No doubt about it
Is this hunch true? It might well have changed the story. Also, 7 other things worth your time.
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At the height of the Cold War, President Reagan and Soviet General Secretary Mikhail Gorbachev met in person for the first time, in Geneva, Switzerland.
They discussed the arms race and international diplomatic relations. The meetings ran long, which was a good sign. At one point, they took a private walk, accompanied only by their interpreters.
During that interlude, Reagan asked Gorbachev a question that was only revealed many years later, by Gorbachev himself. Here’s how Gorbachev described it:
President Reagan suddenly said to me, 'What would you do if the United States were suddenly attacked by someone from outer space? Would you help us?'
"I said, 'No doubt about it.'"
"He said, 'We too.' So that's interesting.”
The summit was in 1985. Gorbachev told the story in 2009. Coverage at the time included wry observations that President Reagan had been a science fiction fan with a vivid imagination.
But what if there were something more to it?
What if there were another reason that this idea was on Regan’s mind?
Next month, the Pentagon and U.S. intelligence agencies are set to release an unclassified report summarizing nearly 100 years of U.S. intelligence on UFOs (or as the government calls them, UAPs, short for unidentified aerial phenomena).
It’s the result of a tiny provision tucked into the gargantuan $2.3 trillion appropriations bill that President Trump signed last year. The looming deadline is why you might have seen a lot of media recently talking about UFOs.
For example, here’s Trump’s former director of national intelligence, John Ratcliffe, explaining on Fox News what he expects the report to contain:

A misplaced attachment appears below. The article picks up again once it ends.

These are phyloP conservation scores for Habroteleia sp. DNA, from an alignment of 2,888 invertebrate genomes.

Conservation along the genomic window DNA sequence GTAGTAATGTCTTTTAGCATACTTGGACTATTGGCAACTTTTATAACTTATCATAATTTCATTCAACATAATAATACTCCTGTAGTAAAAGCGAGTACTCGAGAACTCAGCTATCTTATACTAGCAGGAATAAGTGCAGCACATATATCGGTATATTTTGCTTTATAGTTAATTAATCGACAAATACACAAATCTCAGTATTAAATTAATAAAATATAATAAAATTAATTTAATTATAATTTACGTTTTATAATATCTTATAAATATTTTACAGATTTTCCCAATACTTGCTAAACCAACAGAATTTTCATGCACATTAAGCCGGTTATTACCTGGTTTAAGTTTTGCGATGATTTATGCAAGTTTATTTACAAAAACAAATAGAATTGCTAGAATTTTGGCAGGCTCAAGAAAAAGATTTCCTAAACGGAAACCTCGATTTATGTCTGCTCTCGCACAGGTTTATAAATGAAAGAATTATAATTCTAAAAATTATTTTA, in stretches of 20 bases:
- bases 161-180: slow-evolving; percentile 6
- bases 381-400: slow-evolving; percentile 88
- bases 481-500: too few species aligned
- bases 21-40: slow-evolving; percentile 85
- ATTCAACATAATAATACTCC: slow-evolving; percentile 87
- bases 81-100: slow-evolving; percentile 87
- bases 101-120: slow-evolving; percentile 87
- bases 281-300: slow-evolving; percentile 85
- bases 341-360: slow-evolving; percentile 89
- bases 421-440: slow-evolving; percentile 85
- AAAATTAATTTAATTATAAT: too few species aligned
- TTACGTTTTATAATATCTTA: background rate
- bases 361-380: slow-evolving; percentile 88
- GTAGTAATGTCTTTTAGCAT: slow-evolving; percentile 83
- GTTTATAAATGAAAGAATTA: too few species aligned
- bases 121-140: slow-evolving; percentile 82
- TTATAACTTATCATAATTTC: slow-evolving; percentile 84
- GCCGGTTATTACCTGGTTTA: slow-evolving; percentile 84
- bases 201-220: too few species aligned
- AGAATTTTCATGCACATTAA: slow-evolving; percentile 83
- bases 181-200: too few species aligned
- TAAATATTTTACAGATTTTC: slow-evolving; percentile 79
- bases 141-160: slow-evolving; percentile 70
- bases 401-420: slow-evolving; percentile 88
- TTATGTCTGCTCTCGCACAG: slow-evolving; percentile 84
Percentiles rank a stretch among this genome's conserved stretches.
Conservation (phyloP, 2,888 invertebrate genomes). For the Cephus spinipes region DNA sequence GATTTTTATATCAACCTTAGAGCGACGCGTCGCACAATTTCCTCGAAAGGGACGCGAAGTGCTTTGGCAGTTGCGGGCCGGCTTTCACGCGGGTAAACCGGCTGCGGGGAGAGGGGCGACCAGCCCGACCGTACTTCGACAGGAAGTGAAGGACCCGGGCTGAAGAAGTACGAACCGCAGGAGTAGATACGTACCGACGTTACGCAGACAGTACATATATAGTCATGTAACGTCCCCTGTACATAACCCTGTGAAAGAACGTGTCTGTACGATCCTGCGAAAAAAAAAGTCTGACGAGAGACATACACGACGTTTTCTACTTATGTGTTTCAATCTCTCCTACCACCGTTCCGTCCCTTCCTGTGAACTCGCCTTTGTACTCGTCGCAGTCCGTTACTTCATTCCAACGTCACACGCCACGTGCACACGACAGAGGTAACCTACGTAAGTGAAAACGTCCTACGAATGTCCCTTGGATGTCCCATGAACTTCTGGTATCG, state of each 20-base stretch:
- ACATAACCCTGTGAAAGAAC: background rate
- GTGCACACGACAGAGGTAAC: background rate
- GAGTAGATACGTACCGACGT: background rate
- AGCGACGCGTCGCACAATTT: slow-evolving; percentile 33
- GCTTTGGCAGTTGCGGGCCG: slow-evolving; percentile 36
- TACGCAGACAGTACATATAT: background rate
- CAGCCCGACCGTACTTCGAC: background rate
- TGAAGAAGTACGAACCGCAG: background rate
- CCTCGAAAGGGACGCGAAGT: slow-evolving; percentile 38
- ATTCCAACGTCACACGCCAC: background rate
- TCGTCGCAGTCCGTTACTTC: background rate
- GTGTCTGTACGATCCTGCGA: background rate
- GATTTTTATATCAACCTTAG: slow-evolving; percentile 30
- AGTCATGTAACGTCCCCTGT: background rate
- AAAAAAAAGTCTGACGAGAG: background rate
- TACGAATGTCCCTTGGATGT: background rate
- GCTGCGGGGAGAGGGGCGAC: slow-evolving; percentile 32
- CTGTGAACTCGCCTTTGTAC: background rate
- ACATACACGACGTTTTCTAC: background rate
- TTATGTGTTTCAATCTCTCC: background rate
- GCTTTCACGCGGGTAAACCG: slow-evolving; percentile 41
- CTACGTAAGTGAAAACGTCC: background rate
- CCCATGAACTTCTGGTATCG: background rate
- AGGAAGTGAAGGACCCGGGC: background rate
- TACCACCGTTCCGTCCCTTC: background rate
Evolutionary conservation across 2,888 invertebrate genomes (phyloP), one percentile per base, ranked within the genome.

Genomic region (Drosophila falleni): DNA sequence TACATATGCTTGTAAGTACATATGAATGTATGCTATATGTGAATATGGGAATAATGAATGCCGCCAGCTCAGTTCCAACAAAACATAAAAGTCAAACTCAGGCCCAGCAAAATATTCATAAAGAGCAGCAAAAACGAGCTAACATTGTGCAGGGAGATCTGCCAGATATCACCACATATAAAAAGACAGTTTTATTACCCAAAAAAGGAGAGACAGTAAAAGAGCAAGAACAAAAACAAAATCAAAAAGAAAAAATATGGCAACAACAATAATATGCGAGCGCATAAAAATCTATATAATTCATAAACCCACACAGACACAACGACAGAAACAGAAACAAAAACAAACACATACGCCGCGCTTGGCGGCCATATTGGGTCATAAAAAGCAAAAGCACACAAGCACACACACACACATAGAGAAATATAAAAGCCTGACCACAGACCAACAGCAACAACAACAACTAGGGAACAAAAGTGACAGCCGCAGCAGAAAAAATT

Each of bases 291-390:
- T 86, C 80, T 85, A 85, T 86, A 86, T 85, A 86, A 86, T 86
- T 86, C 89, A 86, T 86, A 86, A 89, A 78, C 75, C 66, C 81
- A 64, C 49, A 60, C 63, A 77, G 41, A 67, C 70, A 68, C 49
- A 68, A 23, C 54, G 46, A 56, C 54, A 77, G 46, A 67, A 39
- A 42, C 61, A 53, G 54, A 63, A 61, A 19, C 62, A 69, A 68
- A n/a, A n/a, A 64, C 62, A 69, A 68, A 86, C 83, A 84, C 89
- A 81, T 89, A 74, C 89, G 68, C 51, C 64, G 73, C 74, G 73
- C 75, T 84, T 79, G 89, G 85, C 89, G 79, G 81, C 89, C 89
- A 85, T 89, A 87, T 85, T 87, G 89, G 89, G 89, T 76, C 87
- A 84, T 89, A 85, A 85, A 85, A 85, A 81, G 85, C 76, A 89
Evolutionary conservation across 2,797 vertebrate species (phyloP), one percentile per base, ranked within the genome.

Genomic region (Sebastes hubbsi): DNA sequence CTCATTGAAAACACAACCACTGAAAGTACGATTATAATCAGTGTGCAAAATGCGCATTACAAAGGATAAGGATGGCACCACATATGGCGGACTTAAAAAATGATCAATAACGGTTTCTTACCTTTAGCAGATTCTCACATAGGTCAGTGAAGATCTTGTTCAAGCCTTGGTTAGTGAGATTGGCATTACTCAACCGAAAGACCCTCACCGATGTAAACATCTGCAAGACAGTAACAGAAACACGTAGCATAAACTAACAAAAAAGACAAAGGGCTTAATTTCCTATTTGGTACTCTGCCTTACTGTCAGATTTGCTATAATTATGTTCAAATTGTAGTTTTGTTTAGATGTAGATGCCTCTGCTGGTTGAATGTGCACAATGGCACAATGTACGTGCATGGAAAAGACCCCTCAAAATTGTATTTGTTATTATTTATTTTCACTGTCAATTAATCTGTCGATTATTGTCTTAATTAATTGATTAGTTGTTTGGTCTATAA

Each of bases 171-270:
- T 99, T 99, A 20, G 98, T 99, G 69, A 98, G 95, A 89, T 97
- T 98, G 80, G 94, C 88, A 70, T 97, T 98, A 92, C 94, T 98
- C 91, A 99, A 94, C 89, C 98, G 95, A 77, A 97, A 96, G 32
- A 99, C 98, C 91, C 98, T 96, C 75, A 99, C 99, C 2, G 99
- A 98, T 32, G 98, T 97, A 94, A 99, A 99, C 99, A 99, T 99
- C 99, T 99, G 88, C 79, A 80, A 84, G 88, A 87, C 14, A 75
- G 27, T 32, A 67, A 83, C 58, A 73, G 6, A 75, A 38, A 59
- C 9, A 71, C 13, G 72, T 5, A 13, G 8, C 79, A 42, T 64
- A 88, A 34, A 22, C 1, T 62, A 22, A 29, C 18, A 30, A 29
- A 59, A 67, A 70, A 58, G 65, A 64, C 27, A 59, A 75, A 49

“We are talking about objects that have been seen by Navy or Air Force pilots, or have been picked up by satellite imagery, that frankly engage in actions that are difficult to explain, movements that are hard to replicate, that we don’t have the technology for or are traveling at speeds that exceed the sound barrier without a sonic boom.”
And, President Obama was on The Late Late Show recently:
"What is true, and I'm actually being serious here, is that there are, there's footage and records of objects in the skies, that we don't know exactly what they are. We can't explain how they moved, their trajectory.
They did not have an easily explainable pattern. And so, you know, I think that people still take seriously trying to investigate and figure out what that is."
For more details, 60 Minutes ran a segment with former U.S. Navy fighter pilots describing some of these encounters over the years. Examples:
Lt. Ryan Graves, who said he and his colleagues saw objects they couldn’t identify. “Every day. Every day for at least a couple years.”
Lt. Cdr. Alex Dietrich, who said she and the backseat officer in her F/A-18F fighter jet witnessed some kind of UFO (or UAF) off the coast of San Diego in 2004.